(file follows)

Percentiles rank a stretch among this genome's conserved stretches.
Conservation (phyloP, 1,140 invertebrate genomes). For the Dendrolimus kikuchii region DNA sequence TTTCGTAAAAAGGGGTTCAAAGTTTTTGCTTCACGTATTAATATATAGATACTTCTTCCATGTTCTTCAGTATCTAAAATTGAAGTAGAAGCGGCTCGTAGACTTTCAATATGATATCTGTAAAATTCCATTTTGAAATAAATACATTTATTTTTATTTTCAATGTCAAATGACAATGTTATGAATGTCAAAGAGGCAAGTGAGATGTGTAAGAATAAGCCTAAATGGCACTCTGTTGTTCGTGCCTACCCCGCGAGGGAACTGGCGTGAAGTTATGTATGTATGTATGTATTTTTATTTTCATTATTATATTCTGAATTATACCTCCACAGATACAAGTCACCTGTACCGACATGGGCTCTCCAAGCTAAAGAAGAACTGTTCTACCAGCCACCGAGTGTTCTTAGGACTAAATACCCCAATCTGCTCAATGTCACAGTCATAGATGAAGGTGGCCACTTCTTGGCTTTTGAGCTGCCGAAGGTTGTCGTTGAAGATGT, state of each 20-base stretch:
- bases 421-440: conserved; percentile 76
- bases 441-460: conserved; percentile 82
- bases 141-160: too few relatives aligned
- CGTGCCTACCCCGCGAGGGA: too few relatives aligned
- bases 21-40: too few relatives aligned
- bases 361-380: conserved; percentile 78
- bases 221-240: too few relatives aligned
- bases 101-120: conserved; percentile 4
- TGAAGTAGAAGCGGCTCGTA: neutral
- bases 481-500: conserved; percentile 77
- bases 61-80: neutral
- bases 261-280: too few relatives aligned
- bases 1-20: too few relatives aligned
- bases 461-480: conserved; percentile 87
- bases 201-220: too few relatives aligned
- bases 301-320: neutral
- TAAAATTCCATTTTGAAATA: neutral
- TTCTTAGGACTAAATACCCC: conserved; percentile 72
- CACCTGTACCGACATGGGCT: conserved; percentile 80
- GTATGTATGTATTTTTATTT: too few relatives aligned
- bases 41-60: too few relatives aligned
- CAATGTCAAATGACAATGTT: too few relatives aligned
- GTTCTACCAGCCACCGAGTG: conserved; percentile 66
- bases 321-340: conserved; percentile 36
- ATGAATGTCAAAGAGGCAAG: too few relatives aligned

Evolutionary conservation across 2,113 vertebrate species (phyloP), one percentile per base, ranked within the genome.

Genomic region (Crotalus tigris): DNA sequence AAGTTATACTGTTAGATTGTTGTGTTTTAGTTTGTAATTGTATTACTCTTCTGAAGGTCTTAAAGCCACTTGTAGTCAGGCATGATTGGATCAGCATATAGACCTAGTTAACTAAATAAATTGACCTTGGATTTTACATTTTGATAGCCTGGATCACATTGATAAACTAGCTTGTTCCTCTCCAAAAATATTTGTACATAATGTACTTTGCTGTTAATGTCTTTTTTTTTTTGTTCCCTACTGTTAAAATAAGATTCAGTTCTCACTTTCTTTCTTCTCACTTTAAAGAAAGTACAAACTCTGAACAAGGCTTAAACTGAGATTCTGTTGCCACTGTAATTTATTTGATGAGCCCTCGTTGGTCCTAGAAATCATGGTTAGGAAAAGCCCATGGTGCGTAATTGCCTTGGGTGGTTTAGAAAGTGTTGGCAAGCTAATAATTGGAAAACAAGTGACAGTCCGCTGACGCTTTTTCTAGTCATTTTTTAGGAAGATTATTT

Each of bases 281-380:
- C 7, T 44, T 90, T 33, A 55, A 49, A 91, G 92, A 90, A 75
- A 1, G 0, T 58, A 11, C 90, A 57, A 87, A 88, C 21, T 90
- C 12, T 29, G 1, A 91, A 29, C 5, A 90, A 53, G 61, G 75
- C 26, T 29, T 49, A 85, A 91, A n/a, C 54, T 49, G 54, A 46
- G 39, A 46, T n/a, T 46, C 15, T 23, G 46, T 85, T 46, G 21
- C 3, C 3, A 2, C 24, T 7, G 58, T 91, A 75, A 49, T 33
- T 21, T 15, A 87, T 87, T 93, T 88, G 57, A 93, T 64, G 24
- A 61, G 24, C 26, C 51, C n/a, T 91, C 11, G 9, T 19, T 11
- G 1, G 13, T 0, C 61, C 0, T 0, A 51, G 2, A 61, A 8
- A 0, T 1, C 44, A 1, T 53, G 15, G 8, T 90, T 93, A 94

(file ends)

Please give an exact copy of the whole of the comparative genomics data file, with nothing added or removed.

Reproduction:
Percentiles rank a stretch among this genome's conserved stretches.
Conservation (phyloP, 1,140 invertebrate genomes). For the Dendrolimus kikuchii region DNA sequence TTTCGTAAAAAGGGGTTCAAAGTTTTTGCTTCACGTATTAATATATAGATACTTCTTCCATGTTCTTCAGTATCTAAAATTGAAGTAGAAGCGGCTCGTAGACTTTCAATATGATATCTGTAAAATTCCATTTTGAAATAAATACATTTATTTTTATTTTCAATGTCAAATGACAATGTTATGAATGTCAAAGAGGCAAGTGAGATGTGTAAGAATAAGCCTAAATGGCACTCTGTTGTTCGTGCCTACCCCGCGAGGGAACTGGCGTGAAGTTATGTATGTATGTATGTATTTTTATTTTCATTATTATATTCTGAATTATACCTCCACAGATACAAGTCACCTGTACCGACATGGGCTCTCCAAGCTAAAGAAGAACTGTTCTACCAGCCACCGAGTGTTCTTAGGACTAAATACCCCAATCTGCTCAATGTCACAGTCATAGATGAAGGTGGCCACTTCTTGGCTTTTGAGCTGCCGAAGGTTGTCGTTGAAGATGT, state of each 20-base stretch:
- bases 421-440: conserved; percentile 76
- bases 441-460: conserved; percentile 82
- bases 141-160: too few relatives aligned
- CGTGCCTACCCCGCGAGGGA: too few relatives aligned
- bases 21-40: too few relatives aligned
- bases 361-380: conserved; percentile 78
- bases 221-240: too few relatives aligned
- bases 101-120: conserved; percentile 4
- TGAAGTAGAAGCGGCTCGTA: neutral
- bases 481-500: conserved; percentile 77
- bases 61-80: neutral
- bases 261-280: too few relatives aligned
- bases 1-20: too few relatives aligned
- bases 461-480: conserved; percentile 87
- bases 201-220: too few relatives aligned
- bases 301-320: neutral
- TAAAATTCCATTTTGAAATA: neutral
- TTCTTAGGACTAAATACCCC: conserved; percentile 72
- CACCTGTACCGACATGGGCT: conserved; percentile 80
- GTATGTATGTATTTTTATTT: too few relatives aligned
- bases 41-60: too few relatives aligned
- CAATGTCAAATGACAATGTT: too few relatives aligned
- GTTCTACCAGCCACCGAGTG: conserved; percentile 66
- bases 321-340: conserved; percentile 36
- ATGAATGTCAAAGAGGCAAG: too few relatives aligned

Evolutionary conservation across 2,113 vertebrate species (phyloP), one percentile per base, ranked within the genome.

Genomic region (Crotalus tigris): DNA sequence AAGTTATACTGTTAGATTGTTGTGTTTTAGTTTGTAATTGTATTACTCTTCTGAAGGTCTTAAAGCCACTTGTAGTCAGGCATGATTGGATCAGCATATAGACCTAGTTAACTAAATAAATTGACCTTGGATTTTACATTTTGATAGCCTGGATCACATTGATAAACTAGCTTGTTCCTCTCCAAAAATATTTGTACATAATGTACTTTGCTGTTAATGTCTTTTTTTTTTTGTTCCCTACTGTTAAAATAAGATTCAGTTCTCACTTTCTTTCTTCTCACTTTAAAGAAAGTACAAACTCTGAACAAGGCTTAAACTGAGATTCTGTTGCCACTGTAATTTATTTGATGAGCCCTCGTTGGTCCTAGAAATCATGGTTAGGAAAAGCCCATGGTGCGTAATTGCCTTGGGTGGTTTAGAAAGTGTTGGCAAGCTAATAATTGGAAAACAAGTGACAGTCCGCTGACGCTTTTTCTAGTCATTTTTTAGGAAGATTATTT

Each of bases 281-380:
- C 7, T 44, T 90, T 33, A 55, A 49, A 91, G 92, A 90, A 75
- A 1, G 0, T 58, A 11, C 90, A 57, A 87, A 88, C 21, T 90
- C 12, T 29, G 1, A 91, A 29, C 5, A 90, A 53, G 61, G 75
- C 26, T 29, T 49, A 85, A 91, A n/a, C 54, T 49, G 54, A 46
- G 39, A 46, T n/a, T 46, C 15, T 23, G 46, T 85, T 46, G 21
- C 3, C 3, A 2, C 24, T 7, G 58, T 91, A 75, A 49, T 33
- T 21, T 15, A 87, T 87, T 93, T 88, G 57, A 93, T 64, G 24
- A 61, G 24, C 26, C 51, C n/a, T 91, C 11, G 9, T 19, T 11
- G 1, G 13, T 0, C 61, C 0, T 0, A 51, G 2, A 61, A 8
- A 0, T 1, C 44, A 1, T 53, G 15, G 8, T 90, T 93, A 94